Food storage/self reliance

I applaud that you are advising (like the Red Cross) to have 2 weeks of shelf-stable food stored, however, it’s rare that disasters occur singly. There are always cascading effects. FEMA, quite quietly, advised a few years ago not to expect them to show up for a week (previously it was 3 days and that’s after state governor declares disaster). So a scenario might be that a disaster happens, then you have to self quarantine for 2 weeks. Or you lose a job and it takes a month or more to find a replacement. Professional searches have been known to go for months.

So building your storage can and probably should be gradual, buying what you eat and eating what you buy.

At the other end of the continuum are the Mormons (LDS church) who take it as part of their faith to prepare to survive for a year (or more) on stored items and have tools to plant during that year for the longer haul.

I’d say 1 weeks worth of self reliance is a good start, but then extend the goal to a minimum of 3 weeks if you have the storage capacity. Shelter in place is often the best strategy for many disaster scenarios.


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    • 3

      I think the two week standard recommendation is meant as a starting point, rather than an end point.  It’s a reasonable goal most people can achieve fairly quickly, so those new to prepping don’t get intimidated into inaction.  More is always better if you can afford it, have the space, and can use and rotate within a reasonable amount of time.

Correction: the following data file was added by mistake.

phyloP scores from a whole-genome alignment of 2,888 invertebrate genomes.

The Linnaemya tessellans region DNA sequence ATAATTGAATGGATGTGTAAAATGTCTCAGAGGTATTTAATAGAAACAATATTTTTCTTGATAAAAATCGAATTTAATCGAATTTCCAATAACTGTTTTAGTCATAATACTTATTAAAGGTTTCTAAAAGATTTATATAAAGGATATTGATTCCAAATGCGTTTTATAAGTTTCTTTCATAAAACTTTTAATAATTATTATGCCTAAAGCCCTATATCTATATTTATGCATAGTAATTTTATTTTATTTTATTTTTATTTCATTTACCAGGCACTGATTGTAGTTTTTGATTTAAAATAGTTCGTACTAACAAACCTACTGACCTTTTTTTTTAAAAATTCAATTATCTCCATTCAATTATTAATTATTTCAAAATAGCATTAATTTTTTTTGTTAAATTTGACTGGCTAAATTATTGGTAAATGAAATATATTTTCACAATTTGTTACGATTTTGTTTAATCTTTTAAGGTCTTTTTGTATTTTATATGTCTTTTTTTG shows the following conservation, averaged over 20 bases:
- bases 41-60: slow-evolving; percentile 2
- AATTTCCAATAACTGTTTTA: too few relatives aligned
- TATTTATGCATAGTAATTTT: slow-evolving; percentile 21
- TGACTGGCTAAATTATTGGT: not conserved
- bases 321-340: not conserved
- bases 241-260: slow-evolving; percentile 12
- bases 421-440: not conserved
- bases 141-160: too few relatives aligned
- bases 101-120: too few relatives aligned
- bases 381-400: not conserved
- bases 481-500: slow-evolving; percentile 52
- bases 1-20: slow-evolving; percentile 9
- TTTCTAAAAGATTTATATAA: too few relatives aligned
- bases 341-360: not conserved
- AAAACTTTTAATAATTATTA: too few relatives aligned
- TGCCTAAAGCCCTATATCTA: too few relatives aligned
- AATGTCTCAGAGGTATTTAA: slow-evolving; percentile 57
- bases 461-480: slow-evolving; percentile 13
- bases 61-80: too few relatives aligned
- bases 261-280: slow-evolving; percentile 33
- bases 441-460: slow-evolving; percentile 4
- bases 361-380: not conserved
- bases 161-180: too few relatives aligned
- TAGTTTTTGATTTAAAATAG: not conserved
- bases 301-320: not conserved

No matter what number of days/weeks/months/years we pick, it’s always going to be somewhat arbitrary, really.   My group has gone with four months – enough to make it through the harshest part of winter without resupplying – because getting seriously snowed in by an early season blizzard is our greatest risk here, but even that is arbitrary in a way.  I can certainly imagine disasters that could last much longer, but stockpiling for them would mean having more food than we can easily rotate out in a timely manner, so it’s all a balancing act.

      I know your suggestion was a very reasonable three weeks, not years worth, but my point is just that ANY number is essentially arbitrary because we don’t know what’s coming or how long it’s going to last.  So it really comes down to what each household can easily manage, with even the smallest goal, like 72 hours worth, being better than nothing for a beginner. 

    • 3